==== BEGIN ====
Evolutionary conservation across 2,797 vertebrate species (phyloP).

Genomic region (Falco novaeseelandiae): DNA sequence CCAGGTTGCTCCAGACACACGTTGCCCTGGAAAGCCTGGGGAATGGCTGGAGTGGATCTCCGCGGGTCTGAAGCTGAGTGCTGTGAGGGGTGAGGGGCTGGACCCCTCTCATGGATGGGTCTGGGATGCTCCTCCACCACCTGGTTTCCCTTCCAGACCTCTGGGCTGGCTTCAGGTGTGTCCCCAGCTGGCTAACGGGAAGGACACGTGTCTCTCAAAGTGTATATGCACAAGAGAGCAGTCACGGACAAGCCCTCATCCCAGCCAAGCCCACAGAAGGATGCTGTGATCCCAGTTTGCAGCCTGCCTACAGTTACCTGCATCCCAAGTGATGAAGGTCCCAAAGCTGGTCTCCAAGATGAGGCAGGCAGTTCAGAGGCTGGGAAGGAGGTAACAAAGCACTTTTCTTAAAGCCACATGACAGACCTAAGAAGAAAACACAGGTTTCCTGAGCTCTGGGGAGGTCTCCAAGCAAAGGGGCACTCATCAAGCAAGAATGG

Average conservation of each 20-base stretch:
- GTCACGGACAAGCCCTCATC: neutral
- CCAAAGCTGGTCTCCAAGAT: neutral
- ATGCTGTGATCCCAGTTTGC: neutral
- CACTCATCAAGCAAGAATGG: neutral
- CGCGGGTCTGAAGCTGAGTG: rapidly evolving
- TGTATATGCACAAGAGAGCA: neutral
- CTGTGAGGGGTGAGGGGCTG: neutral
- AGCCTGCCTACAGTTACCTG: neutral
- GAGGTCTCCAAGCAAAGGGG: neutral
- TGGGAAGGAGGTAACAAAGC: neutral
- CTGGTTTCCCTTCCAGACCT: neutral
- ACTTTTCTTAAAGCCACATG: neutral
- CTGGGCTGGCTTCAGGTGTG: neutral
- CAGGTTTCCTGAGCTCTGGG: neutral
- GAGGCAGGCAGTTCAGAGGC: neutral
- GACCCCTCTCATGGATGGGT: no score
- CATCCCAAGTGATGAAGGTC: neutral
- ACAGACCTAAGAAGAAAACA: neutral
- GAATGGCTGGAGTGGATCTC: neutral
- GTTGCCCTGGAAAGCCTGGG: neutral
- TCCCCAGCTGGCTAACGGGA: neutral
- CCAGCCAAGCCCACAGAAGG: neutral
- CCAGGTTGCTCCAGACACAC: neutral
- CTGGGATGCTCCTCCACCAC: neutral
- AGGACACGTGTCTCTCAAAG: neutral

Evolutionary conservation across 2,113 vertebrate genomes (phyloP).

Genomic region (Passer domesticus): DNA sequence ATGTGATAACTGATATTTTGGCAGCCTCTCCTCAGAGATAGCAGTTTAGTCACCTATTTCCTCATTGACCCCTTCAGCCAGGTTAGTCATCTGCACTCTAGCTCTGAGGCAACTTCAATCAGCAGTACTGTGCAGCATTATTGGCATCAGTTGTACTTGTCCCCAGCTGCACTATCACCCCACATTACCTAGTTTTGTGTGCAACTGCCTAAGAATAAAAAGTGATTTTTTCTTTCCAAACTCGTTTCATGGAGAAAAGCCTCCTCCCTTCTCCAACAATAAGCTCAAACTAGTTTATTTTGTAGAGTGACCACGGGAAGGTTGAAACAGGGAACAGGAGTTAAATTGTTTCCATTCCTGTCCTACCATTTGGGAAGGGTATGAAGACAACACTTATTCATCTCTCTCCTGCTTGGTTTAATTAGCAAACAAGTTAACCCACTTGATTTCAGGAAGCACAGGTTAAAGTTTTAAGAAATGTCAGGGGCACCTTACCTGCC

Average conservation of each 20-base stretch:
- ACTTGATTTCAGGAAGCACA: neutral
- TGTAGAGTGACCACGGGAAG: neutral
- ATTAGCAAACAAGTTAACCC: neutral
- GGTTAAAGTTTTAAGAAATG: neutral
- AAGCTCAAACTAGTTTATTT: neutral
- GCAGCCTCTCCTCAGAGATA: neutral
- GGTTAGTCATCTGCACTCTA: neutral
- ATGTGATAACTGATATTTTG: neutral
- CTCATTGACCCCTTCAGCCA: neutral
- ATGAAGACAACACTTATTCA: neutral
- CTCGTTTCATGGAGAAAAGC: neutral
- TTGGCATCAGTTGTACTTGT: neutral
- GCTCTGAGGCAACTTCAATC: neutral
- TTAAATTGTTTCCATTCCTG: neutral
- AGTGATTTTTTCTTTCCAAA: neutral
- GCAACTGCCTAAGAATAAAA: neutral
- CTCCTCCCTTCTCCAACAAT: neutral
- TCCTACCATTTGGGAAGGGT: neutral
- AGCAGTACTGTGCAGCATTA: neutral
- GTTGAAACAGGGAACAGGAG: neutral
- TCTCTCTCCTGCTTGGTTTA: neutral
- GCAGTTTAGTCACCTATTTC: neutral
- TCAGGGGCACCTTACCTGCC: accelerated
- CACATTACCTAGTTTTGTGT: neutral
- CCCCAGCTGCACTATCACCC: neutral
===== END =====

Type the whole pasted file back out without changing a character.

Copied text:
Evolutionary conservation across 2,797 vertebrate species (phyloP).

Genomic region (Falco novaeseelandiae): DNA sequence CCAGGTTGCTCCAGACACACGTTGCCCTGGAAAGCCTGGGGAATGGCTGGAGTGGATCTCCGCGGGTCTGAAGCTGAGTGCTGTGAGGGGTGAGGGGCTGGACCCCTCTCATGGATGGGTCTGGGATGCTCCTCCACCACCTGGTTTCCCTTCCAGACCTCTGGGCTGGCTTCAGGTGTGTCCCCAGCTGGCTAACGGGAAGGACACGTGTCTCTCAAAGTGTATATGCACAAGAGAGCAGTCACGGACAAGCCCTCATCCCAGCCAAGCCCACAGAAGGATGCTGTGATCCCAGTTTGCAGCCTGCCTACAGTTACCTGCATCCCAAGTGATGAAGGTCCCAAAGCTGGTCTCCAAGATGAGGCAGGCAGTTCAGAGGCTGGGAAGGAGGTAACAAAGCACTTTTCTTAAAGCCACATGACAGACCTAAGAAGAAAACACAGGTTTCCTGAGCTCTGGGGAGGTCTCCAAGCAAAGGGGCACTCATCAAGCAAGAATGG

Average conservation of each 20-base stretch:
- GTCACGGACAAGCCCTCATC: neutral
- CCAAAGCTGGTCTCCAAGAT: neutral
- ATGCTGTGATCCCAGTTTGC: neutral
- CACTCATCAAGCAAGAATGG: neutral
- CGCGGGTCTGAAGCTGAGTG: rapidly evolving
- TGTATATGCACAAGAGAGCA: neutral
- CTGTGAGGGGTGAGGGGCTG: neutral
- AGCCTGCCTACAGTTACCTG: neutral
- GAGGTCTCCAAGCAAAGGGG: neutral
- TGGGAAGGAGGTAACAAAGC: neutral
- CTGGTTTCCCTTCCAGACCT: neutral
- ACTTTTCTTAAAGCCACATG: neutral
- CTGGGCTGGCTTCAGGTGTG: neutral
- CAGGTTTCCTGAGCTCTGGG: neutral
- GAGGCAGGCAGTTCAGAGGC: neutral
- GACCCCTCTCATGGATGGGT: no score
- CATCCCAAGTGATGAAGGTC: neutral
- ACAGACCTAAGAAGAAAACA: neutral
- GAATGGCTGGAGTGGATCTC: neutral
- GTTGCCCTGGAAAGCCTGGG: neutral
- TCCCCAGCTGGCTAACGGGA: neutral
- CCAGCCAAGCCCACAGAAGG: neutral
- CCAGGTTGCTCCAGACACAC: neutral
- CTGGGATGCTCCTCCACCAC: neutral
- AGGACACGTGTCTCTCAAAG: neutral

Evolutionary conservation across 2,113 vertebrate genomes (phyloP).

Genomic region (Passer domesticus): DNA sequence ATGTGATAACTGATATTTTGGCAGCCTCTCCTCAGAGATAGCAGTTTAGTCACCTATTTCCTCATTGACCCCTTCAGCCAGGTTAGTCATCTGCACTCTAGCTCTGAGGCAACTTCAATCAGCAGTACTGTGCAGCATTATTGGCATCAGTTGTACTTGTCCCCAGCTGCACTATCACCCCACATTACCTAGTTTTGTGTGCAACTGCCTAAGAATAAAAAGTGATTTTTTCTTTCCAAACTCGTTTCATGGAGAAAAGCCTCCTCCCTTCTCCAACAATAAGCTCAAACTAGTTTATTTTGTAGAGTGACCACGGGAAGGTTGAAACAGGGAACAGGAGTTAAATTGTTTCCATTCCTGTCCTACCATTTGGGAAGGGTATGAAGACAACACTTATTCATCTCTCTCCTGCTTGGTTTAATTAGCAAACAAGTTAACCCACTTGATTTCAGGAAGCACAGGTTAAAGTTTTAAGAAATGTCAGGGGCACCTTACCTGCC

Average conservation of each 20-base stretch:
- ACTTGATTTCAGGAAGCACA: neutral
- TGTAGAGTGACCACGGGAAG: neutral
- ATTAGCAAACAAGTTAACCC: neutral
- GGTTAAAGTTTTAAGAAATG: neutral
- AAGCTCAAACTAGTTTATTT: neutral
- GCAGCCTCTCCTCAGAGATA: neutral
- GGTTAGTCATCTGCACTCTA: neutral
- ATGTGATAACTGATATTTTG: neutral
- CTCATTGACCCCTTCAGCCA: neutral
- ATGAAGACAACACTTATTCA: neutral
- CTCGTTTCATGGAGAAAAGC: neutral
- TTGGCATCAGTTGTACTTGT: neutral
- GCTCTGAGGCAACTTCAATC: neutral
- TTAAATTGTTTCCATTCCTG: neutral
- AGTGATTTTTTCTTTCCAAA: neutral
- GCAACTGCCTAAGAATAAAA: neutral
- CTCCTCCCTTCTCCAACAAT: neutral
- TCCTACCATTTGGGAAGGGT: neutral
- AGCAGTACTGTGCAGCATTA: neutral
- GTTGAAACAGGGAACAGGAG: neutral
- TCTCTCTCCTGCTTGGTTTA: neutral
- GCAGTTTAGTCACCTATTTC: neutral
- TCAGGGGCACCTTACCTGCC: accelerated
- CACATTACCTAGTTTTGTGT: neutral
- CCCCAGCTGCACTATCACCC: neutral